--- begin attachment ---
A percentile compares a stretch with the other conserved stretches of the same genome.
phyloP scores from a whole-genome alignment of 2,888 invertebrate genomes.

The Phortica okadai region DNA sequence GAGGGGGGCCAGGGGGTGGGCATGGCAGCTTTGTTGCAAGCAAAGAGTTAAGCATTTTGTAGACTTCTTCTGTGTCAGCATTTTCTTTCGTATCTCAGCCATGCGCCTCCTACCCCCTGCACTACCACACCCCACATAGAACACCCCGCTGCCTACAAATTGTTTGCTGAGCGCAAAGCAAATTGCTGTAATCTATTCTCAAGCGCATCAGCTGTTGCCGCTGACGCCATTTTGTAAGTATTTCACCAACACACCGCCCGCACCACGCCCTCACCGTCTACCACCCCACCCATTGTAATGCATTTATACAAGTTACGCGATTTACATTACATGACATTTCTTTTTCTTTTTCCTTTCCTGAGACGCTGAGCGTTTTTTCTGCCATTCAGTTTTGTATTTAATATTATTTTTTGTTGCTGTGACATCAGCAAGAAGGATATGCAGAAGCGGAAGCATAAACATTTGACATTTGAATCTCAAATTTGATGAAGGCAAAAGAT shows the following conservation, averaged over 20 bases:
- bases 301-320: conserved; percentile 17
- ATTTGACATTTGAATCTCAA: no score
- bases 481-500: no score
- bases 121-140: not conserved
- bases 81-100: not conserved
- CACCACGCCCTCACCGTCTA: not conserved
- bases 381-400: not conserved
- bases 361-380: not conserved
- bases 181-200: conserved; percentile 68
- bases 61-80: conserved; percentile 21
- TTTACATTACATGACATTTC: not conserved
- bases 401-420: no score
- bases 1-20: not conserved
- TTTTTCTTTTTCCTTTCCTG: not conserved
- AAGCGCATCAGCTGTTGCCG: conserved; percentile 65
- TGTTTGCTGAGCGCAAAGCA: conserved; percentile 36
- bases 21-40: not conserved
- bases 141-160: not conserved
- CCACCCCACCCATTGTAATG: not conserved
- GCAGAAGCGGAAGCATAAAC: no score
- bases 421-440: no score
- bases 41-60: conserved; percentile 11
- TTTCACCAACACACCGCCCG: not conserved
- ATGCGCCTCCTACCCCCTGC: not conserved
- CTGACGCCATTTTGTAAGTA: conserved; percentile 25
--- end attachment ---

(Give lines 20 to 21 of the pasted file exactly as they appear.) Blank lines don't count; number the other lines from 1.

- bases 21-40: not conserved
- bases 141-160: not conserved